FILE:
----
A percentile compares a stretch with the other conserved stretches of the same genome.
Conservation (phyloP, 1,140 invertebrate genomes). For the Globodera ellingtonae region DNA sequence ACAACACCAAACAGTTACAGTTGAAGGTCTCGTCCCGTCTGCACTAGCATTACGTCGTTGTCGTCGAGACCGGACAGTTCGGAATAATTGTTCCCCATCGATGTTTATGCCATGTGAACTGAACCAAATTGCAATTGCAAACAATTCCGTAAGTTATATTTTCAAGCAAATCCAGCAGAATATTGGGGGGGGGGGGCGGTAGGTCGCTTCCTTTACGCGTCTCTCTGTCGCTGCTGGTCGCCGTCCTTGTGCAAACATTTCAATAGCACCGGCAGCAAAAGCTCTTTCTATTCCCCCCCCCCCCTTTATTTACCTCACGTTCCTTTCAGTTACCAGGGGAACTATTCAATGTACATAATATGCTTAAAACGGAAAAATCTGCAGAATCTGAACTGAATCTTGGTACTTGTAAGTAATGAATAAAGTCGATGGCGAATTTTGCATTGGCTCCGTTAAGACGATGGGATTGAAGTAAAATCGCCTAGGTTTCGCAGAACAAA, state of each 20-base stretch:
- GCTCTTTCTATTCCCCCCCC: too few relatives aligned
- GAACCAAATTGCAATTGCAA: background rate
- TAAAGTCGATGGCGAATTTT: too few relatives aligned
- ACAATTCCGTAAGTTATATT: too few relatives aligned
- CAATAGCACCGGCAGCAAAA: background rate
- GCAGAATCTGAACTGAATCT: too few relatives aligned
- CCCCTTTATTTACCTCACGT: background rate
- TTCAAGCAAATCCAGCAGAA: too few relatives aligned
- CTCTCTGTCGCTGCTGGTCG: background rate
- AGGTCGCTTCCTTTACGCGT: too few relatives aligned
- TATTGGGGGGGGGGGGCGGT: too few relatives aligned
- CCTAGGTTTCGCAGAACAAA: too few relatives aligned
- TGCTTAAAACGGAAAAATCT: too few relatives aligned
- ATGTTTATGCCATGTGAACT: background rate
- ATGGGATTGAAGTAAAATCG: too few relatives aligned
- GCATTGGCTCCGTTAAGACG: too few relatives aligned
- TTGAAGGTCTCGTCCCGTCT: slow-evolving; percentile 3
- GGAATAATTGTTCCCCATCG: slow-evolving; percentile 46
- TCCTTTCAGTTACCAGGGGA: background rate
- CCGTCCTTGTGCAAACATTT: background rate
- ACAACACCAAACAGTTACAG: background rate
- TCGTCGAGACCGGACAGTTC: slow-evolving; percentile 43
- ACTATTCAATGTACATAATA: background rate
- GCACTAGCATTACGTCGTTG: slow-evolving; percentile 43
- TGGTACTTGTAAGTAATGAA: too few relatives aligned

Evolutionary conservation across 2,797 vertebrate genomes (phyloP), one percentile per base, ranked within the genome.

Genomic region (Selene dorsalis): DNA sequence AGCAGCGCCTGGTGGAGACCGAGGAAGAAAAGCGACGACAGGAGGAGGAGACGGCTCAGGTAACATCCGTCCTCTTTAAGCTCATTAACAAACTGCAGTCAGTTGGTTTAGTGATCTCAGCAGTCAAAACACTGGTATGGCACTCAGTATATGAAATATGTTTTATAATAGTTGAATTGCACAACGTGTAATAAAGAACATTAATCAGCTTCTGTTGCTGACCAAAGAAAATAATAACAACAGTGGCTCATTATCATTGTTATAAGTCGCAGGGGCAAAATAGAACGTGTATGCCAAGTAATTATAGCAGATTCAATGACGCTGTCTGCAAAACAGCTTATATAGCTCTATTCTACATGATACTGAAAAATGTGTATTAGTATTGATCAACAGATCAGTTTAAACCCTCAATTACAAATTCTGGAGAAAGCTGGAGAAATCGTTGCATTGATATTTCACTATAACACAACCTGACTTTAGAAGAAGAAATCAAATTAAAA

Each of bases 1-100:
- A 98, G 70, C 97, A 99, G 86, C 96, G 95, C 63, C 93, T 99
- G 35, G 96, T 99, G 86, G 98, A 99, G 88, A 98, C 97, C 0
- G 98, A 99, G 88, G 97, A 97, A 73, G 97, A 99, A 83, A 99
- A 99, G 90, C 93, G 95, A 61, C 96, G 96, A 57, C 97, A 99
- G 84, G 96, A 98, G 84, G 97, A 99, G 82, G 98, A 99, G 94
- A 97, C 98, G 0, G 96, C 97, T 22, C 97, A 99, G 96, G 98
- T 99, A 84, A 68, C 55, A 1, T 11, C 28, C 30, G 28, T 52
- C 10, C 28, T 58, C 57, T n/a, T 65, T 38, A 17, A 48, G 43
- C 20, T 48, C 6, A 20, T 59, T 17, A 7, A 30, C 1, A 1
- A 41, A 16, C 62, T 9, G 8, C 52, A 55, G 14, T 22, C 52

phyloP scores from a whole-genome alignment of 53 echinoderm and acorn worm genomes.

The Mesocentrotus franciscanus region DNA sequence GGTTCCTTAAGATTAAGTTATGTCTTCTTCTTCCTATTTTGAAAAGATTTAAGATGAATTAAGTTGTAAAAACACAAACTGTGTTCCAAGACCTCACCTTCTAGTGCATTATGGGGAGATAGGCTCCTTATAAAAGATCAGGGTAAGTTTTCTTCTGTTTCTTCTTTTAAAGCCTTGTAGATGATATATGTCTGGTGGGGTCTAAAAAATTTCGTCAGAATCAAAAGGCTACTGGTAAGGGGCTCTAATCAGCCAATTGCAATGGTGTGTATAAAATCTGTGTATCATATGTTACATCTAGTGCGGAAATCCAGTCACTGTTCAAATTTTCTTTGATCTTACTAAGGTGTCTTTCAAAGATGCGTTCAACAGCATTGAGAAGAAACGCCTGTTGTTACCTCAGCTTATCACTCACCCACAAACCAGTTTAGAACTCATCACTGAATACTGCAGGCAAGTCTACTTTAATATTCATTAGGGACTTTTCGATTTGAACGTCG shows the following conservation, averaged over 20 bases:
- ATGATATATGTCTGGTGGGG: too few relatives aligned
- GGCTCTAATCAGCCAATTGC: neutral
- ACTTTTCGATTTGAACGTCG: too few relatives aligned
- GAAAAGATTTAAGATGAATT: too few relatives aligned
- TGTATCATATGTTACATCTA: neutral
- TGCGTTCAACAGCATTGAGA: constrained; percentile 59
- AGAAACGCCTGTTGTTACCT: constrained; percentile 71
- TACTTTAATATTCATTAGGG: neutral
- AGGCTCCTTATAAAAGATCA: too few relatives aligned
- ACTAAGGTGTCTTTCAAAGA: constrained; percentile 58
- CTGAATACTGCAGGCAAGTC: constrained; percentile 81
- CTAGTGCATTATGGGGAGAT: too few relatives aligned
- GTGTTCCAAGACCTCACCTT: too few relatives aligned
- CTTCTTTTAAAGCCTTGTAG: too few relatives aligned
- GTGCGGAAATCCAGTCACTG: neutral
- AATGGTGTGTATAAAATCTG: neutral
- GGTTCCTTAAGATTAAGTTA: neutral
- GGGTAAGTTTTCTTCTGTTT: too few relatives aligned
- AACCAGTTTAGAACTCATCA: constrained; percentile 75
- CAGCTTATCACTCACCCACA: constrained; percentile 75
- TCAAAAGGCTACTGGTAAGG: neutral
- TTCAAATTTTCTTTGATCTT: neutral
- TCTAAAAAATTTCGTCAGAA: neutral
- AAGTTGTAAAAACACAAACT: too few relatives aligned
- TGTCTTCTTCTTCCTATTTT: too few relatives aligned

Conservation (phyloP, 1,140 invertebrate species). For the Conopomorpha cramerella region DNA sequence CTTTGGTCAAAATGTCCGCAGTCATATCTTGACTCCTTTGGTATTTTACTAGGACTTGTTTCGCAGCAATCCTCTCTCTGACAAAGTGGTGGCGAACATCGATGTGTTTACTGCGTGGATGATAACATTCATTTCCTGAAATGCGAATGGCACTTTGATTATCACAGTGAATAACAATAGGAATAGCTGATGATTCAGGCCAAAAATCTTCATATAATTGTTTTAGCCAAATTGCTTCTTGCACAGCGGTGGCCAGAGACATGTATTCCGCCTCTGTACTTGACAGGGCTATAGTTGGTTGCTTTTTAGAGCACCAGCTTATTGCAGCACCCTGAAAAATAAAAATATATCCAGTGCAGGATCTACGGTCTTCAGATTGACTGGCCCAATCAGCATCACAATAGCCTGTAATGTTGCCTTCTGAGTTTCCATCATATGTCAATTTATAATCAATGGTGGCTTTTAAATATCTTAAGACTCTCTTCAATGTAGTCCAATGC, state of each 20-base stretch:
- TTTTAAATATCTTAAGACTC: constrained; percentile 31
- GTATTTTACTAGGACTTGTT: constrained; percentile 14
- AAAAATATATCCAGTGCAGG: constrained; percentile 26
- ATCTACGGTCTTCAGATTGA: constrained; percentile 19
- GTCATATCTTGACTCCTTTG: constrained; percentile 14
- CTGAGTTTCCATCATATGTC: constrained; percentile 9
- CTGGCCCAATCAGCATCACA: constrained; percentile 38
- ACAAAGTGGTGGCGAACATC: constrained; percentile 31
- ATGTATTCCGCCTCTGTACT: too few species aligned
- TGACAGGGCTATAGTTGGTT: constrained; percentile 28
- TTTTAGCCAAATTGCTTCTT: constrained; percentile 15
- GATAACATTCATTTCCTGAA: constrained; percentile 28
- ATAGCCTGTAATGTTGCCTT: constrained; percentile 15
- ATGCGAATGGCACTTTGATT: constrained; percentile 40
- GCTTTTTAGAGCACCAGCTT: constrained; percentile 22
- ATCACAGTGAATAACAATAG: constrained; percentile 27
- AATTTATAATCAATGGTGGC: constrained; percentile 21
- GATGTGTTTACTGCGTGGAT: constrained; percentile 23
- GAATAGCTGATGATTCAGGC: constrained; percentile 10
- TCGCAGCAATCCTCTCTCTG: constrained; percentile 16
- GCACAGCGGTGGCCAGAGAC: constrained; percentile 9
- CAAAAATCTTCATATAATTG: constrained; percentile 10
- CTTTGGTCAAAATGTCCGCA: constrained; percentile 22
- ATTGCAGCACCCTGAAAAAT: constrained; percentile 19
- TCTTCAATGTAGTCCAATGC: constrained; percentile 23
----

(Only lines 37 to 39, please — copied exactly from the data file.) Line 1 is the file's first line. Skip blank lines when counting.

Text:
- T 99, A 84, A 68, C 55, A 1, T 11, C 28, C 30, G 28, T 52
- C 10, C 28, T 58, C 57, T n/a, T 65, T 38, A 17, A 48, G 43
- C 20, T 48, C 6, A 20, T 59, T 17, A 7, A 30, C 1, A 1